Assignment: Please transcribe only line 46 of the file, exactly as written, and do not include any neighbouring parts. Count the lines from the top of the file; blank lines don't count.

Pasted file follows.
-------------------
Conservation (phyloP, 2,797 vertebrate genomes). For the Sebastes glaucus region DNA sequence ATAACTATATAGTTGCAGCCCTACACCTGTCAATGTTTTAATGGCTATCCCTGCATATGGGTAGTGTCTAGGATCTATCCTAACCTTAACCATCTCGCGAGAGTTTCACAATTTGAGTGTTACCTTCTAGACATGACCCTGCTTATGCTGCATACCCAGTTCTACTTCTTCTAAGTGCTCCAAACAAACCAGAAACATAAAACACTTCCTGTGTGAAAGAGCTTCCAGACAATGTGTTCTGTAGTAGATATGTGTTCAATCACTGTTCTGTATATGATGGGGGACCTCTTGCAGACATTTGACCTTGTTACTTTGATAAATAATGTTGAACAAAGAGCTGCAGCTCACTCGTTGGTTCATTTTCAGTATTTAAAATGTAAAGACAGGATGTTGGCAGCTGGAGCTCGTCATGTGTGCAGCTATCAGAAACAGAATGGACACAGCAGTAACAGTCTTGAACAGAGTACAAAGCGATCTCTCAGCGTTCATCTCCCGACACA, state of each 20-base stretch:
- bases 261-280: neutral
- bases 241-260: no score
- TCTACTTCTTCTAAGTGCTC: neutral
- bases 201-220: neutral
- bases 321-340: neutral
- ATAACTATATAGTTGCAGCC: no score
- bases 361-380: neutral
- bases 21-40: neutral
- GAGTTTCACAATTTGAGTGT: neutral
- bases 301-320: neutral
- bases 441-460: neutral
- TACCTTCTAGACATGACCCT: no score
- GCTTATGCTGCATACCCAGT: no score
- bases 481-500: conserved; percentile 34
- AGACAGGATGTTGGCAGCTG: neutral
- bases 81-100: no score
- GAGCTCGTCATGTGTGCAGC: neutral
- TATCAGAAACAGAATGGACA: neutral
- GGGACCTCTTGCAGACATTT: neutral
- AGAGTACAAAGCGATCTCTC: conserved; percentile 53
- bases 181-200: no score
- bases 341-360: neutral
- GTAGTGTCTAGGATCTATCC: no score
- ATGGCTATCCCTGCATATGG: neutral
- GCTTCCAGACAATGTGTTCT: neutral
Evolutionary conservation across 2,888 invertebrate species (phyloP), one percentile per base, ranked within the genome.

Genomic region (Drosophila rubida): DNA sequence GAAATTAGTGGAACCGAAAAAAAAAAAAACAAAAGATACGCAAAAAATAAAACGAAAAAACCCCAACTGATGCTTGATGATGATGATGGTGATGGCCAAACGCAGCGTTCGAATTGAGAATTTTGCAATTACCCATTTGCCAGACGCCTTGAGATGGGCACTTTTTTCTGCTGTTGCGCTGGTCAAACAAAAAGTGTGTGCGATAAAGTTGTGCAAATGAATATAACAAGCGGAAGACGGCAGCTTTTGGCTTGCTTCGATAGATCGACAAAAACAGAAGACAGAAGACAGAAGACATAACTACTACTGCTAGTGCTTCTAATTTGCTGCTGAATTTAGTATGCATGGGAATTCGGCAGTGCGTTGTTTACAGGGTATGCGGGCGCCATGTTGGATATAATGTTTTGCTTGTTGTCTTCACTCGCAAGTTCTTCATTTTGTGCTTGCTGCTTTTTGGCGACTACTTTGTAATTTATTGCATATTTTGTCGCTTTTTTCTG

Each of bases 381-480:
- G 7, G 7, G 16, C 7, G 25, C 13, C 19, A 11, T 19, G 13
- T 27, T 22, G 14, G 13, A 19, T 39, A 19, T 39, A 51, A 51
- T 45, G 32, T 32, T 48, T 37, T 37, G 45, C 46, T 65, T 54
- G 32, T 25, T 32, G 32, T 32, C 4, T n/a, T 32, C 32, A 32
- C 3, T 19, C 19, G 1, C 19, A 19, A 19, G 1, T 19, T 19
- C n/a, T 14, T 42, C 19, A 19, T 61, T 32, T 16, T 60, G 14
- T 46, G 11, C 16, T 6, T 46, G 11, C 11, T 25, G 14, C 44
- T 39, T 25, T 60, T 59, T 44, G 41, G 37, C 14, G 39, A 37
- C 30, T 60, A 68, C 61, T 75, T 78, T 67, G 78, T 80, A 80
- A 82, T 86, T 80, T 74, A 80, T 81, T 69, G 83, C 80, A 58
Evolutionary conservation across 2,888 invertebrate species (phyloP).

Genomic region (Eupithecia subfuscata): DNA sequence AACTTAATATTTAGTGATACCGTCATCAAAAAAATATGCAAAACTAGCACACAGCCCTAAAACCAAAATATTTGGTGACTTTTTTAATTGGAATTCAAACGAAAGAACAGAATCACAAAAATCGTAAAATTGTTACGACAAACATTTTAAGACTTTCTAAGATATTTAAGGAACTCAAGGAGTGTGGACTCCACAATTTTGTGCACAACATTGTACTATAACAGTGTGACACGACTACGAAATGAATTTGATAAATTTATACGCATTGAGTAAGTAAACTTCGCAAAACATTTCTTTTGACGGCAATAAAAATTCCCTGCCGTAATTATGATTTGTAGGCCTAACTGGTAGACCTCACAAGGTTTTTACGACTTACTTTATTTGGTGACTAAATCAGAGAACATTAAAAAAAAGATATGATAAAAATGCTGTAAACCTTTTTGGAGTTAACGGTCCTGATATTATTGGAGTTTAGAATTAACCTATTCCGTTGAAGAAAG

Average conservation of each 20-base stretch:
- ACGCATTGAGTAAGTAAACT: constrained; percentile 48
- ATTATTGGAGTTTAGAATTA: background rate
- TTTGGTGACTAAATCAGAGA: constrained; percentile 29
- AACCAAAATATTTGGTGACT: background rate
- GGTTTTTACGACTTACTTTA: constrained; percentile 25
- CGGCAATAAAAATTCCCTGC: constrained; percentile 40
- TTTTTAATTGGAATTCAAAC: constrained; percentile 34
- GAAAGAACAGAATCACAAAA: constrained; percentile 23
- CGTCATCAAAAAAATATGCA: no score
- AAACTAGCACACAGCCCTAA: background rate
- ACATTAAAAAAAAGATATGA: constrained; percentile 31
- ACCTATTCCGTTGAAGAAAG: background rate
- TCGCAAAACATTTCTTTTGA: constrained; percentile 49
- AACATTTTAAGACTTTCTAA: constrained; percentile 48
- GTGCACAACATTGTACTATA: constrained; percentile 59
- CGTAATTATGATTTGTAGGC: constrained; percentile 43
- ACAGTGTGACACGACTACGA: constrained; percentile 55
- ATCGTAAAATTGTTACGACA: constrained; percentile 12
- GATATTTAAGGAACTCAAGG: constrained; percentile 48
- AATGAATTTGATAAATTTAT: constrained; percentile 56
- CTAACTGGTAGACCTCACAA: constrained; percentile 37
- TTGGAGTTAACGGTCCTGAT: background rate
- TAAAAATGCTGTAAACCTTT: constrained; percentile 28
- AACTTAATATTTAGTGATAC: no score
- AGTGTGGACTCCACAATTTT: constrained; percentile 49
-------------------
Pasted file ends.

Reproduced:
- AACCAAAATATTTGGTGACT: background rate